Leaning on God’s Strength

Limitless strength through God can help you throughout your recovery journey. It’s not always easy to feel strong, though. Especially if you’ve relapsed—again or for the first time—or unintentionally hurt someone you love because of your addiction. In these difficult moments, you can look back at God’s word (and your own life) to see examples of His strength and mercy. 

And remember, your strength doesn’t have to come from you. So, part of your recovery journey could include admitting you need help. Then, you can ask God for strength and take comfort in sharing your yolk with someone who can endlessly bear it

Many verses from the Bible3 talk about strength—it’s something we’ve needed for decades. Here’s one from Philippians:

“I know how to be brought low, and I know how to abound. In any and every circumstance, I have learned the secret of facing plenty and hunger, abundance and need. I can do all things through him who strengthens me.” Philippians 4: 12-13

And from Isaiah,

“He gives power to the weak and strength to the powerless.” Isaiah 40:29

Alone, these verses and truths may not help you much. True change and joy often takes prayer, meditation on these truths, and voicing your struggles to others.

Seeking Divine Intervention And Guidance

Your first step in seeking God may already sit on your shelf: your Bible. But having one doesn’t mean you’ll automatically know how to find the passages you need—it’s a big book! So, you can connect with a member of your church, your pastor, an elder, or a Biblical counselor to help you use your Bible well.
You can also use Bible studies on addiction and recovery. YouVersion has dozens of free Bible studies on a variety of addictions, including pornography.

Many Christian authors have also covered the topic of addiction and recovery. Redemption House lists books about addiction, shame, recovery, and how you can rediscover hope. 

You can listen to resources on addiction, too. Plenty of podcasts discuss addiction in Christians, how they’ve healed, and their own personal stories with recovery. You can see a non-exhaustive list here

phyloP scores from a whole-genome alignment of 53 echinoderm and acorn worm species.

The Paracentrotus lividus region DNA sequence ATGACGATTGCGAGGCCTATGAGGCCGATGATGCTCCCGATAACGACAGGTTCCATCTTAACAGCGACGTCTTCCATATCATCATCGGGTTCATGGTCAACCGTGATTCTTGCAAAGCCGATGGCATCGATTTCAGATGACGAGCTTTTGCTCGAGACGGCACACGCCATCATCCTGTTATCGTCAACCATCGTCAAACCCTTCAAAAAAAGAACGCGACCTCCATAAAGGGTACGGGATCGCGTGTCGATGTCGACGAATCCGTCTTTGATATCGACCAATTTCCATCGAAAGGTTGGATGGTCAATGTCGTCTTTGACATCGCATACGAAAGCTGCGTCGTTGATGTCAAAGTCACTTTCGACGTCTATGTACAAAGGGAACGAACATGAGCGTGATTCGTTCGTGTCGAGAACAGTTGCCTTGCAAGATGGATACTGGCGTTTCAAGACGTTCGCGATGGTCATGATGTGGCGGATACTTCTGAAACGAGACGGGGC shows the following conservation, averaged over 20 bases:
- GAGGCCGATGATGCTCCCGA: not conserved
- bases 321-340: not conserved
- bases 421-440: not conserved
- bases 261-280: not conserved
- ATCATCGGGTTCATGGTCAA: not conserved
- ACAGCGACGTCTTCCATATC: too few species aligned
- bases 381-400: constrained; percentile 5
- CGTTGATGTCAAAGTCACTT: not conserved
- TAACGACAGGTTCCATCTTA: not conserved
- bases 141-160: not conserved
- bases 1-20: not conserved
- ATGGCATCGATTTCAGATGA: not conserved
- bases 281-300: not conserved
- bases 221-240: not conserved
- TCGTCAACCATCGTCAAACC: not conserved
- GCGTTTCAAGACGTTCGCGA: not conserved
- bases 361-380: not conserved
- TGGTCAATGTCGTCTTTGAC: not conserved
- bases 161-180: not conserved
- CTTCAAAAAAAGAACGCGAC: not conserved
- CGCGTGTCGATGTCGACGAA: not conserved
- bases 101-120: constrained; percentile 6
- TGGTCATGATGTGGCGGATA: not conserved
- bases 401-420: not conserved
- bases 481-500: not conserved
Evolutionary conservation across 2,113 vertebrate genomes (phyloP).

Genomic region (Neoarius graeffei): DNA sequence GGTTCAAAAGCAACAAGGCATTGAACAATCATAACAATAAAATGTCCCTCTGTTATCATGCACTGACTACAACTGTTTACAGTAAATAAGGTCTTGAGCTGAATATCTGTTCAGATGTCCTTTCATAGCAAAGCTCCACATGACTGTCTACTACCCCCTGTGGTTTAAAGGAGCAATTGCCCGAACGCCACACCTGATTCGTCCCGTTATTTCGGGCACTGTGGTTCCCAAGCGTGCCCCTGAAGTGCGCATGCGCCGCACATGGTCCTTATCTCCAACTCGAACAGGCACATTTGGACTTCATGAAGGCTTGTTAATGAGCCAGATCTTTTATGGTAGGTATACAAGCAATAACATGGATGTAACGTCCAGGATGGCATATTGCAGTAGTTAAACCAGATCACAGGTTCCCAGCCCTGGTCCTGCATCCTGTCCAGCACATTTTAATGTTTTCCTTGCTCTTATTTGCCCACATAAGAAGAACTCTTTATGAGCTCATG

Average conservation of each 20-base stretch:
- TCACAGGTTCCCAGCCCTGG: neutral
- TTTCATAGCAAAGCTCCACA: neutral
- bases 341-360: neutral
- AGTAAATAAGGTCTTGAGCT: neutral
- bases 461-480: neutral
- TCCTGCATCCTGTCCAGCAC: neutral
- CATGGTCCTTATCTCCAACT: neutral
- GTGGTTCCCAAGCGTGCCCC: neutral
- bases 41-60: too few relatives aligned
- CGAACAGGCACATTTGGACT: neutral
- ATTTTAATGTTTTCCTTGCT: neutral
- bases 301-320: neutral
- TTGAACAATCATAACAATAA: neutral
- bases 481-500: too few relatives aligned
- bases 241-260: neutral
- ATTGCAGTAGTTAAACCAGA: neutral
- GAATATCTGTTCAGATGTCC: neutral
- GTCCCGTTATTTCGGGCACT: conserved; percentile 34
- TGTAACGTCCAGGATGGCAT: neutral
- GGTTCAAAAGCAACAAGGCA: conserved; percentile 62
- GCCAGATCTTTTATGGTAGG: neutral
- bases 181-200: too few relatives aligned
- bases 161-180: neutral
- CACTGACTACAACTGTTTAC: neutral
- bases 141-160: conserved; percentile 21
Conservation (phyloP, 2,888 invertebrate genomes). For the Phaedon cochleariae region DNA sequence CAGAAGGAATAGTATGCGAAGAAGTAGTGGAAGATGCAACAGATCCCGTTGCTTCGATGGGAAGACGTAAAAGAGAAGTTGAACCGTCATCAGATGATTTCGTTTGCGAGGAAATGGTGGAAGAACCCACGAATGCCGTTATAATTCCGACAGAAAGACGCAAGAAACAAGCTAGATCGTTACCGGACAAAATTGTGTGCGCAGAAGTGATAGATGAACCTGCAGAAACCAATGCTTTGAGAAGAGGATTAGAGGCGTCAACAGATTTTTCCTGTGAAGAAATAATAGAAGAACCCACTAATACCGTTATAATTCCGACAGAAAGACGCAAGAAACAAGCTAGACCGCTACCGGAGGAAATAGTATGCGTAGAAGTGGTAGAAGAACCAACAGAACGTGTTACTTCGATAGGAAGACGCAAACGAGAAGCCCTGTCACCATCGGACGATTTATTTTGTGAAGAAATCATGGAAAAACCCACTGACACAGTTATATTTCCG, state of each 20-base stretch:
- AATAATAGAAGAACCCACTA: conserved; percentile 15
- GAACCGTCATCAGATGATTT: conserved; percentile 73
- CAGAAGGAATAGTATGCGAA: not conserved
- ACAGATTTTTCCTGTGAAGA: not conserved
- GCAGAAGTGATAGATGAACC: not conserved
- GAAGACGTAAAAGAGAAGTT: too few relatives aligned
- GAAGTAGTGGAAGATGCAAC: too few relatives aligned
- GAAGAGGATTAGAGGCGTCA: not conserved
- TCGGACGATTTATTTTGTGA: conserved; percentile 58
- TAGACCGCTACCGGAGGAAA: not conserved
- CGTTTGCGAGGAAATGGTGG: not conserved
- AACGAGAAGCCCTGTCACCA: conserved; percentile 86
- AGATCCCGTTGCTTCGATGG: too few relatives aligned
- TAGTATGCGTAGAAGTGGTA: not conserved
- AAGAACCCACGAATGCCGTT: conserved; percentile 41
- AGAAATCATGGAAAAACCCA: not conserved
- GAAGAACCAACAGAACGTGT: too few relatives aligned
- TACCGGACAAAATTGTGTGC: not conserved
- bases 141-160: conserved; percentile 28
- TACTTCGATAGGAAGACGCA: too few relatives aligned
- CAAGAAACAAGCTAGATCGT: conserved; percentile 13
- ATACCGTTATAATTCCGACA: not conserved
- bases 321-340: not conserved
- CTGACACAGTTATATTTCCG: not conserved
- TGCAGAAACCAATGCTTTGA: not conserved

Finding Support in Religious Communities

Your church might have resources and advice for addiction recovery. You can also ask your pastor, elders, or someone else on your church’s team for advice and direction. Even if they don’t know how to help you right away, you at least won’t be alone as you look. 

You can also use the internet to find faith-based support groups. Celebrate Recovery has peer support meetings available around the world. Some 12-Step meetings identify God as the Higher Power mentioned in the Steps—or, you can make God your Higher Power. You decide which direction to go. Here’s a few other steps you can take:

  • Reach out to religious leaders in your local area. They can provide advice and support or connect you with people in the community who can.
  • Attend religious services or events at local places of worship. This can be a great way to meet people and make connections.
  • Join an online forum or chatroom related to your religion. Here, you can find support from people who have similar beliefs.
  • Use services offered by your local church or other religious organizations. These may include counseling, support groups, or other resources that can provide support.
  • Research organizations or charities that focus on providing spiritual support. These may offer programs, events, or other services that can provide support.

Developing a Spiritual Practice

You can create your own spiritual practice of recovery through Bible studies, prayers, and meditation. Try crafting one or more prayers for your recovery journey, either alone or with someone who can offer guidance.